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Outside auditor to study county property taxes

Vivian Sade

FORT WAYNE – Two county offices plan to contract with a tax-management company to investigate the validity of selected Allen County property assessments and homestead credits.

The company will conduct audits and supply data to ensure all taxpayers are treated fairly, the Allen County commissioners were told Friday.

Tax Management Associates Inc. of Charlotte, N.C., will be paid 25 percent of all the new taxes, penalties and interest collected on selected audits referred by the Allen County Auditor’s Office and it will collect fees from the Assessor’s Office based on the value of the property being audited.

For example, if a business has personal property valued at $49,999 or less, the county will pay an audit fee of $400. For a site with an assessed value of more $20 million, the fee would be $10,000.

In the Allen County Auditor’s Office, the process should reveal those who are claiming homestead credits for a property that is not a primary residence, Auditor Tera Klutz said. State law does not allow residents to claim homestead credits on properties that aren’t their primary residences.

For a $150,000 assessed value home, the taxes would be $1,500 with a homestead credit and $3,000 without the credit, Klutz said.

While Klutz said she is unsure how many taxpayers are receiving the homestead credit on property that is not their primary residence, she thinks it is probably less than 5 percent of the county’s 95,000 homesteads.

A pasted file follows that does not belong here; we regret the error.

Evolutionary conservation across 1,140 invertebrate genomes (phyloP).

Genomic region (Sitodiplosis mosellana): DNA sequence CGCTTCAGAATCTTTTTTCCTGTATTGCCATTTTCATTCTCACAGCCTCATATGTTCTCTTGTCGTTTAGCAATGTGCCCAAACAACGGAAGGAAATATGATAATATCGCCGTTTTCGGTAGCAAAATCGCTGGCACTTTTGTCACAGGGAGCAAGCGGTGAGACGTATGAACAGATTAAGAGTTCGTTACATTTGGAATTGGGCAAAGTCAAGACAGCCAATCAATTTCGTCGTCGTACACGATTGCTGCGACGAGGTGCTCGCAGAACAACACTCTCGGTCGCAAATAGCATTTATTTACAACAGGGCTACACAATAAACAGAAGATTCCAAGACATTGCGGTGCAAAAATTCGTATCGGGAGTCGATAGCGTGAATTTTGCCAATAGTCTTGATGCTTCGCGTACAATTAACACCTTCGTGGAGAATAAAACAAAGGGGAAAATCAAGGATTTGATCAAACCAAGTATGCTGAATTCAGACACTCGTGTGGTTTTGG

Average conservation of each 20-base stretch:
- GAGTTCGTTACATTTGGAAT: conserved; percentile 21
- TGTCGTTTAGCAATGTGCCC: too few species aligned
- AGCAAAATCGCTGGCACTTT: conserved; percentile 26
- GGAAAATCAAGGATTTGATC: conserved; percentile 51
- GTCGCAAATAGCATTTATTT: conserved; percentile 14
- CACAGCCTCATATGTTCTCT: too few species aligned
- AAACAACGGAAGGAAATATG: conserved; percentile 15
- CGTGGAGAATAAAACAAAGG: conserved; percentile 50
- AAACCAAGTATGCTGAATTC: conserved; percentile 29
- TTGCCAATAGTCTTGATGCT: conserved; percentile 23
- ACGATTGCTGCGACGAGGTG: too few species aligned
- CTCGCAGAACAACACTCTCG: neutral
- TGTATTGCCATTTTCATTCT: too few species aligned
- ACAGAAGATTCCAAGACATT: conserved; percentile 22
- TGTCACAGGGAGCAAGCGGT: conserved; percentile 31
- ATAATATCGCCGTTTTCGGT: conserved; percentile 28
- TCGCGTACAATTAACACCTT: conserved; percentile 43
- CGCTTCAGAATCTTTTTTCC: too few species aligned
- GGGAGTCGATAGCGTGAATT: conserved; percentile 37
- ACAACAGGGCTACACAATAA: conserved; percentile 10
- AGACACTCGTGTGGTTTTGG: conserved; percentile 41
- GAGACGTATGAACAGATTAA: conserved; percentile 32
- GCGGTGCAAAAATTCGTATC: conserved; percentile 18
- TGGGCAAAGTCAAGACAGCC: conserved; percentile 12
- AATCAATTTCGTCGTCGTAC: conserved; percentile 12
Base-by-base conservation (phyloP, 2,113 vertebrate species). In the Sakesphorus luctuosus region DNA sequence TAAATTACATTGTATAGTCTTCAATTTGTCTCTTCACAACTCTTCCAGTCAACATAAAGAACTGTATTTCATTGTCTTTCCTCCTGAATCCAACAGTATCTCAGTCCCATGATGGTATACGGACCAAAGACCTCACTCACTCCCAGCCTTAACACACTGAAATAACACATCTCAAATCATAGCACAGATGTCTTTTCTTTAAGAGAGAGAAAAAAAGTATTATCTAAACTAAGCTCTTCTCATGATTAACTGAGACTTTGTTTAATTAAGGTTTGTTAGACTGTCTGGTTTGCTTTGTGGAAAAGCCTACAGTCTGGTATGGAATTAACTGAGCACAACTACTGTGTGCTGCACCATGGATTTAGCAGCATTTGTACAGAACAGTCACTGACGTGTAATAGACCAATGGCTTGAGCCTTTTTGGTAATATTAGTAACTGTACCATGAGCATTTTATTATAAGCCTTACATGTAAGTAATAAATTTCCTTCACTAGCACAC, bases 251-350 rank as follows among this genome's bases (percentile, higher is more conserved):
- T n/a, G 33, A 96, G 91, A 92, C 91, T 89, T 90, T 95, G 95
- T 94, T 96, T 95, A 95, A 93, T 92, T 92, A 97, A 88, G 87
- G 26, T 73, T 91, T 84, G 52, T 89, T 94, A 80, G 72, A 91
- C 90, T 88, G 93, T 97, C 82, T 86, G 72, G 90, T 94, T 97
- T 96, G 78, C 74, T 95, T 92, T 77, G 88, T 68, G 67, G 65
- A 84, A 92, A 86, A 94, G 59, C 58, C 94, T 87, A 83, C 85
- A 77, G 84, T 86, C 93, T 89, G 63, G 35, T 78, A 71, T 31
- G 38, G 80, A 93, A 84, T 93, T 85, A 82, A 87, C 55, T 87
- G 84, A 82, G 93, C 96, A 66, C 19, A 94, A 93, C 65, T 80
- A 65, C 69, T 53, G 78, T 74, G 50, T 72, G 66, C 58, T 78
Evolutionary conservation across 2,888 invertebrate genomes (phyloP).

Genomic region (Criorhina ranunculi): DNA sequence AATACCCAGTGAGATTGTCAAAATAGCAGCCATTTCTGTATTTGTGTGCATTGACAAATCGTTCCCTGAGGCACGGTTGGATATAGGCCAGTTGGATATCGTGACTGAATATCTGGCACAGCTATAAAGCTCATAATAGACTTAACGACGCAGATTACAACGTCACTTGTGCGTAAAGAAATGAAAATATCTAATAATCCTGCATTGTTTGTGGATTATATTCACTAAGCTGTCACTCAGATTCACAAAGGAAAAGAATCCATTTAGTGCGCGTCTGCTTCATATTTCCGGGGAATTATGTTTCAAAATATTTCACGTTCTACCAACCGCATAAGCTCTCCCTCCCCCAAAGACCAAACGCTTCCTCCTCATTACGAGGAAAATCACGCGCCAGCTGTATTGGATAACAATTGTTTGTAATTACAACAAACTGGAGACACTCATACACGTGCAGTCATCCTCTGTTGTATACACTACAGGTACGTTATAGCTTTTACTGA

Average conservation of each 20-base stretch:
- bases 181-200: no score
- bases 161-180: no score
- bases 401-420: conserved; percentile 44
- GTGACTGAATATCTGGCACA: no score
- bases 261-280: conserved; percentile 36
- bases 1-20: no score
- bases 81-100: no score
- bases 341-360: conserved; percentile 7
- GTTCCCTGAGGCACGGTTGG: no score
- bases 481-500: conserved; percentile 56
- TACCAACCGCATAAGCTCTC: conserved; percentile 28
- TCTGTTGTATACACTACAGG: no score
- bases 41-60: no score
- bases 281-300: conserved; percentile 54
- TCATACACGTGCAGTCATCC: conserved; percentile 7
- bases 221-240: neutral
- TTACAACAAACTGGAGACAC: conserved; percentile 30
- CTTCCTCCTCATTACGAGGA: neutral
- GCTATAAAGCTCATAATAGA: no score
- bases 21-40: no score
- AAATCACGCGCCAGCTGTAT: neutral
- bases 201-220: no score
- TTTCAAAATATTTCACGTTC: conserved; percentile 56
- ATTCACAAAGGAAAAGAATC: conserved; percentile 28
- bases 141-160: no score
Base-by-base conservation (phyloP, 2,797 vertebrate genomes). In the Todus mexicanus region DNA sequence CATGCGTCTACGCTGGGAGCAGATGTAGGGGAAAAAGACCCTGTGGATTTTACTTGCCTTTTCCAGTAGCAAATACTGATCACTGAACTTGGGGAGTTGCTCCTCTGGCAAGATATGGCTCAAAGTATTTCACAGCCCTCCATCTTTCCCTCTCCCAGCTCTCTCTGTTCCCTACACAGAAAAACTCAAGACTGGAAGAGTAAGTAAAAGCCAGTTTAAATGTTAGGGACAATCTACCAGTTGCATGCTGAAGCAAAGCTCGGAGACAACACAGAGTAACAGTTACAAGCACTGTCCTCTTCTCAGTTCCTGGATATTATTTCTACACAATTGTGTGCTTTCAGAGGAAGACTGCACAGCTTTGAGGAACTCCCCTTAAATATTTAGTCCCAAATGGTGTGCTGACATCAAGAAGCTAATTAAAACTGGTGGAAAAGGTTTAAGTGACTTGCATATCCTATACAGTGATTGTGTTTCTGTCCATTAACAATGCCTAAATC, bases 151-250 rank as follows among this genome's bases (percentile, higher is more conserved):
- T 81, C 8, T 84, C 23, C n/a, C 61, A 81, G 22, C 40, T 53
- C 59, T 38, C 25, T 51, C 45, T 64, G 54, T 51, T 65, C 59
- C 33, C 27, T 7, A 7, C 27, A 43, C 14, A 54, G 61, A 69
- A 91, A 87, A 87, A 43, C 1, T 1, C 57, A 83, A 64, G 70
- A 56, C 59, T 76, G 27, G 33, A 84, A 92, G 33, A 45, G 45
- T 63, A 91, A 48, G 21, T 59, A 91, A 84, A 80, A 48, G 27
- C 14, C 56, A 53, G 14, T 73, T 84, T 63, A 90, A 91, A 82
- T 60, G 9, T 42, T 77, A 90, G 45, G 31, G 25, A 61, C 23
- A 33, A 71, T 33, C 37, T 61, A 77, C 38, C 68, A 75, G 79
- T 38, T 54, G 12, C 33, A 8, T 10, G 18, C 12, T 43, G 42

According to state law, when a taxpayer changes primary residences, he or she has 60 days to notify the county.

Tax Management will supply the auditor’s office with a list of questionable credit claims and county personnel will follow up with the investigation of each one, Klutz said.

Proof of eligibility falls solely to the auditor, Klutz said, and the circumstances of individual situations will be taken into consideration.

“If a person is renting an apartment in Ohio because that’s where he found a job, yet his home is in Allen County, we would not take that homestead credit away,” Klutz said.

In the Assessor’s Office, the audits will verify the business taxpayer’s personal property assessments, exposing both over- and under-assessed values, Assessor Stacey O’Day said.

“It works both ways,” O’Day said. “If they are overpaying, a refund check will be issued.”

While the auditor’s staff makes site visits and verifies all real estate assessments, it must reply on annual self-audit forms submitted by proprietors who list the equipment and personal property inside their businesses, O’Day said.

“We have no way of knowing if the self-audits are complete or accurate,” she said.

Tax Management will send a team of certified public accounts to each site to verify the personal property information, O’Day said.

It will take two to three years to complete the audits for all 16,000 Allen County businesses claiming personal property, O’Day said.

The three-year contract has a clause that allows for a review and evaluation after 18 months. O’Day said she had researched the company, which has worked with many other Indiana counties.

“I talked to 13 county references and they were very happy with the results,” O’Day said. “No one had ever had to pay more than was collected.”

The agreements were unanimously approved, with Commissioner Linda Bloom noting that the audits were “likely to uncover some unusual things.”

vsade@jg.net

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